This blog was written by Dominic Alston, Junior Content Manager at Spreckley
‘Greenwashing’ has been a key sustainability buzzword to enter the zeitgeist over the last few years. It generally refers to when businesses, governments, or other organisations lie about their impact on the environment; by covering up evidence of harm, or over-exaggerating achievements in sustainability or climate action.
As companies raced to promote their net zero plans over the last few years, many were met with criticism; they were either unsubstantiated, ambiguous, opaque, or just didn’t go far enough. This resulted in plenty of bad press for some of the biggest household brands, and it seems that many corporations have learned a lesson from this PR blunder.
However, instead of realising that having effective, transparent climate action is essential to a modern day company’s reputation and risk analysis, too many decided to effectively ‘go into hiding’. Enter a new buzzword and a surprising trend for 2023: ‘green-hushing’.
Why is this new trend on the rise, and what do PRs need to know?
According to the Corporate Governance Institute there are two main reasons for green-hushing: either companies don’t want to be called out if they fall short of their stated decarbonisation and sustainability targets, or they don’t want to be called out for greenwashing.
For example, one recent study (Net Zero and Beyond) revealed that one in four companies said they would now not publish their science-aligned climate targets, based on extensive research of 1200 companies across 12 countries.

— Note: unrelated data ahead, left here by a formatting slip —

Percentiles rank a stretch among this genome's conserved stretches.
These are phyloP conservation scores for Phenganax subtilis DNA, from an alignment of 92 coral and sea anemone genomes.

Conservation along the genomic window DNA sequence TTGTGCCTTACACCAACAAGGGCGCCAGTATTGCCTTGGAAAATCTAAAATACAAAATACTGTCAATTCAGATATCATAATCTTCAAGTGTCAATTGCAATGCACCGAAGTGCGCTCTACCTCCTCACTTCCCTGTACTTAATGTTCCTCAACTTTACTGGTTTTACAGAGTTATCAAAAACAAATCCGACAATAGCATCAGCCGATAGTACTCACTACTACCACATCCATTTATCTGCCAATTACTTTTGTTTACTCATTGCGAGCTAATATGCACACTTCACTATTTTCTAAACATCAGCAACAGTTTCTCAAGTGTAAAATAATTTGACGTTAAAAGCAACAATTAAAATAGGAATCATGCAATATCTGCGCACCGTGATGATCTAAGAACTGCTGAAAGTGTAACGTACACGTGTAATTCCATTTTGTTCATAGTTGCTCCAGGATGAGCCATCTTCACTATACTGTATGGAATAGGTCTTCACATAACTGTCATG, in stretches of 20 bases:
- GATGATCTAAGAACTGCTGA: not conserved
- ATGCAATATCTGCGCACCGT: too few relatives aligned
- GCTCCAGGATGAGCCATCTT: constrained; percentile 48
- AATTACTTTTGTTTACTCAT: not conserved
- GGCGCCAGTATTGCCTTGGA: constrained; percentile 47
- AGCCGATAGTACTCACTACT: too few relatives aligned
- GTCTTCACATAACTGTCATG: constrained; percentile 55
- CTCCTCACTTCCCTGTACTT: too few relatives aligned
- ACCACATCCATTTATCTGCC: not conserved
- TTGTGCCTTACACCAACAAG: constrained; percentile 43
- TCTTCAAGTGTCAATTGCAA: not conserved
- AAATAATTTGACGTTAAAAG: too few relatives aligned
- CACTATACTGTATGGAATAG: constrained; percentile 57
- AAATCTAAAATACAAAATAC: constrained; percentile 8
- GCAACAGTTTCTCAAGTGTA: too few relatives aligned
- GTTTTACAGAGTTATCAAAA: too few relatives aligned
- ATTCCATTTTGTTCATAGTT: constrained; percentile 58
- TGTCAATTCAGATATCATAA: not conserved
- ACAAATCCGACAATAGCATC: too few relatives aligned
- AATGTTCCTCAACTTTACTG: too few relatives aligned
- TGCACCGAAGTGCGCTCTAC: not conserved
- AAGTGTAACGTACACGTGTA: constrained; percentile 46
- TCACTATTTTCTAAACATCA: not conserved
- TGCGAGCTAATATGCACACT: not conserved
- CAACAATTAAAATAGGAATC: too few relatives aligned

It’s not all bad news though. As the number of companies setting science-backed targets has more than tripled over the last year, according to the same study.
So, what does this new green-hushing trend mean for the public relations, marketing, and advertising industry? Comms professionals not only need to ensure that businesses tell the truth about their sustainability goals (instead of greenwashing) they also need to make sure that their clients continue speaking about the climate crisis in the first place. Only then can investors, consumers, governments, and regulators consistently demand and encourage change. Transparency, whether political or corporate, is not only important for climate action, it is also in-itself the key to a more just, liberal, and democratic society.
A history of false claims…
One reason for the potential growth of green-hushing is simply that businesses want to avoid controversy and criticism. It is often easier to be silent on an issue than make serious changes to ‘business as usual’.
Net zero goals, decarbonisation efforts, and current impact on environment, have all been grossly exaggerated by businesses in the past. Environmental Social Governance (ESG)-focussed investment portfolios have done the same – both intentionally to attract more investor capital and as a result of businesses misreporting their impact on the climate.
Nearly half of all green claims in the EU were “exaggerated, false or deceptive”, and could potentially qualify as unfair commercial practices, according to a 2021 assessment of green claims. And when it comes to investment and ESG, over half (55%) of funds marketed as low-carbon, fossil-fuel-free and green energy exaggerated their environmental claims, with more than 70% of these funds falling short of their targets, according to a 2021 report by InfluenceMap, a London-based non-profit that evaluates equity funds with over $256 billion value.